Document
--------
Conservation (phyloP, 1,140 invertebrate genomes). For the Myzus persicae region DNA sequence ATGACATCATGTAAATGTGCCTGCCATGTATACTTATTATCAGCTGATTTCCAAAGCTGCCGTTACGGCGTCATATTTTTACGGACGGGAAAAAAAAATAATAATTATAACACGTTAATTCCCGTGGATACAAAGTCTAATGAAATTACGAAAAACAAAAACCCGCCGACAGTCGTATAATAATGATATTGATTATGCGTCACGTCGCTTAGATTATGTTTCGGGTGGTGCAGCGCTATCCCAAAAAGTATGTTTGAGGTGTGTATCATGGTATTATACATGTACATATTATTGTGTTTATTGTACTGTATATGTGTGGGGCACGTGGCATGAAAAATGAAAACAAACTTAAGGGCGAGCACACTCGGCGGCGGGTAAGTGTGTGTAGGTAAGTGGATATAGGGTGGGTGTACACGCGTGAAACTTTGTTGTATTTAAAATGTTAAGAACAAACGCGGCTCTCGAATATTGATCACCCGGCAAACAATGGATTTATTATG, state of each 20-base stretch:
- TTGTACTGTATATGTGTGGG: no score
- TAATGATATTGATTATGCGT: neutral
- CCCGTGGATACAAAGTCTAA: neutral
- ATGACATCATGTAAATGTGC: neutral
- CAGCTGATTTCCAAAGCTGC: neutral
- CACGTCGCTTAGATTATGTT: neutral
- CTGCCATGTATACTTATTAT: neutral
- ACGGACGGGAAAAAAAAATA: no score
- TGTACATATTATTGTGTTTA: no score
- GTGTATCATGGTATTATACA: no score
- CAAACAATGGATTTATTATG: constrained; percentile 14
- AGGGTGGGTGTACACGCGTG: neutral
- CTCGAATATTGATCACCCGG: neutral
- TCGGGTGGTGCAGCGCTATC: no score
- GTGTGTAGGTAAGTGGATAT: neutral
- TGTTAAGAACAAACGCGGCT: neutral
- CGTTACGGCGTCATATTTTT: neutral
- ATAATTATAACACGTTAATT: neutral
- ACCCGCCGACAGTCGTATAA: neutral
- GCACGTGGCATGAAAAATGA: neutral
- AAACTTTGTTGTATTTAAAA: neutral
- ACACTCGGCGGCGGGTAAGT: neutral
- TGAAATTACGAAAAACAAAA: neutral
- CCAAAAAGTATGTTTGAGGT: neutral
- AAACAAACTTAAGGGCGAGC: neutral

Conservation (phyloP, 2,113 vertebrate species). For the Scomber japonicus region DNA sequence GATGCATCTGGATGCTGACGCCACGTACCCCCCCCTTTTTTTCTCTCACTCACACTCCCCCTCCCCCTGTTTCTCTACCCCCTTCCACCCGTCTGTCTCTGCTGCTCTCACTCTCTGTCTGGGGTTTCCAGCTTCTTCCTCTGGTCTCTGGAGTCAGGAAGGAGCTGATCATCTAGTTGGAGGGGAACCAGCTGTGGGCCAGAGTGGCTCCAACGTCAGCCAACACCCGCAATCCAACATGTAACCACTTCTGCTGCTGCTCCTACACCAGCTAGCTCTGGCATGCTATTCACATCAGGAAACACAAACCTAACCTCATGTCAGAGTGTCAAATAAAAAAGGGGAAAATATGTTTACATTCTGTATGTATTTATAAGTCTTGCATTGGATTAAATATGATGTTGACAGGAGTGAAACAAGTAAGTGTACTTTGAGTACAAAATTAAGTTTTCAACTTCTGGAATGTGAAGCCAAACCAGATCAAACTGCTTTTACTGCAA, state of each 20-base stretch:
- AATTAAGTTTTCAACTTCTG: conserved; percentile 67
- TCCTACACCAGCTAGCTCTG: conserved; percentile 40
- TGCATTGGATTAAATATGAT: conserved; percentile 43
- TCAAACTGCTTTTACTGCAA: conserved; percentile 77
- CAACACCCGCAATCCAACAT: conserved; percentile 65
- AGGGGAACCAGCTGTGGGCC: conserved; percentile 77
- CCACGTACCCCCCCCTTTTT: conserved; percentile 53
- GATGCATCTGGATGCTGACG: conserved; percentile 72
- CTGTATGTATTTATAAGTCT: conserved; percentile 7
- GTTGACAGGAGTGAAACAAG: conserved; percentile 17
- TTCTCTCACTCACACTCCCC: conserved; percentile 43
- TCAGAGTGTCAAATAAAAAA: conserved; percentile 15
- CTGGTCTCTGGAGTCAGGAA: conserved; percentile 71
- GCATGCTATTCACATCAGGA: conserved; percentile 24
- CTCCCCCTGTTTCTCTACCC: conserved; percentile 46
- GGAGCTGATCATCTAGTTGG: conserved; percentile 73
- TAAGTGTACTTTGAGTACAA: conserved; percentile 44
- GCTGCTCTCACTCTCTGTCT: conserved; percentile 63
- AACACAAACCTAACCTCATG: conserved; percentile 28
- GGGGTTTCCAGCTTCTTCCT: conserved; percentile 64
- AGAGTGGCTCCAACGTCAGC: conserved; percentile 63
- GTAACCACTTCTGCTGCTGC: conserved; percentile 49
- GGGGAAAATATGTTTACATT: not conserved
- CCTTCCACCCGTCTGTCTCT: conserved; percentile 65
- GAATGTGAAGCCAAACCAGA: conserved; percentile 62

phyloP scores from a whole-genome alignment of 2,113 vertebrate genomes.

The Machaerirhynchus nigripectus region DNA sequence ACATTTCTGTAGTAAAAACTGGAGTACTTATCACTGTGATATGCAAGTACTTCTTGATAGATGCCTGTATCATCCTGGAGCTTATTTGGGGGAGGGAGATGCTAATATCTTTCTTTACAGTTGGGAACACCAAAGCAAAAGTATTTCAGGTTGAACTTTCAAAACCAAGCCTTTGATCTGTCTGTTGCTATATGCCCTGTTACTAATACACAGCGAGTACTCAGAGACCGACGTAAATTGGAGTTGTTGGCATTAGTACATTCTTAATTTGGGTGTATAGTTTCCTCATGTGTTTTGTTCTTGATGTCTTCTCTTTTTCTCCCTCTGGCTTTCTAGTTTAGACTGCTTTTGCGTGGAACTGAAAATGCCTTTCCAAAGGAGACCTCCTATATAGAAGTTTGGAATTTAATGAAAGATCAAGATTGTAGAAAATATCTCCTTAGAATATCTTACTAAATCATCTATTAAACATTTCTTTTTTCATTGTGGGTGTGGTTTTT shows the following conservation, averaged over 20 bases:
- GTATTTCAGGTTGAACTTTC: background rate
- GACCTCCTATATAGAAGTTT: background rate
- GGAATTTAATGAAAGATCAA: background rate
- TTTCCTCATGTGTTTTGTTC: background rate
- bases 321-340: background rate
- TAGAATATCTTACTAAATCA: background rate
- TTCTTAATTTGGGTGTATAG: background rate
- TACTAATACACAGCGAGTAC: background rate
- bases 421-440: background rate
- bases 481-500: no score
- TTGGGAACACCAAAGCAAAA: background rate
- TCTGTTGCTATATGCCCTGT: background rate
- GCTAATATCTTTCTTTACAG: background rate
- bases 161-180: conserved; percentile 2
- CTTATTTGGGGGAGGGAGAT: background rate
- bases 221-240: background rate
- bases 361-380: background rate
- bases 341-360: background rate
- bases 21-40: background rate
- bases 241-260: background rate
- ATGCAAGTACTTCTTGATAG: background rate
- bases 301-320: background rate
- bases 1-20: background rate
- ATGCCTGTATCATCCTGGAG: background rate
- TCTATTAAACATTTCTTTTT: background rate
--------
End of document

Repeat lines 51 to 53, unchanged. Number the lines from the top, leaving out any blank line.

- CCTTCCACCCGTCTGTCTCT: conserved; percentile 65
- GAATGTGAAGCCAAACCAGA: conserved; percentile 62

phyloP scores from a whole-genome alignment of 2,113 vertebrate genomes.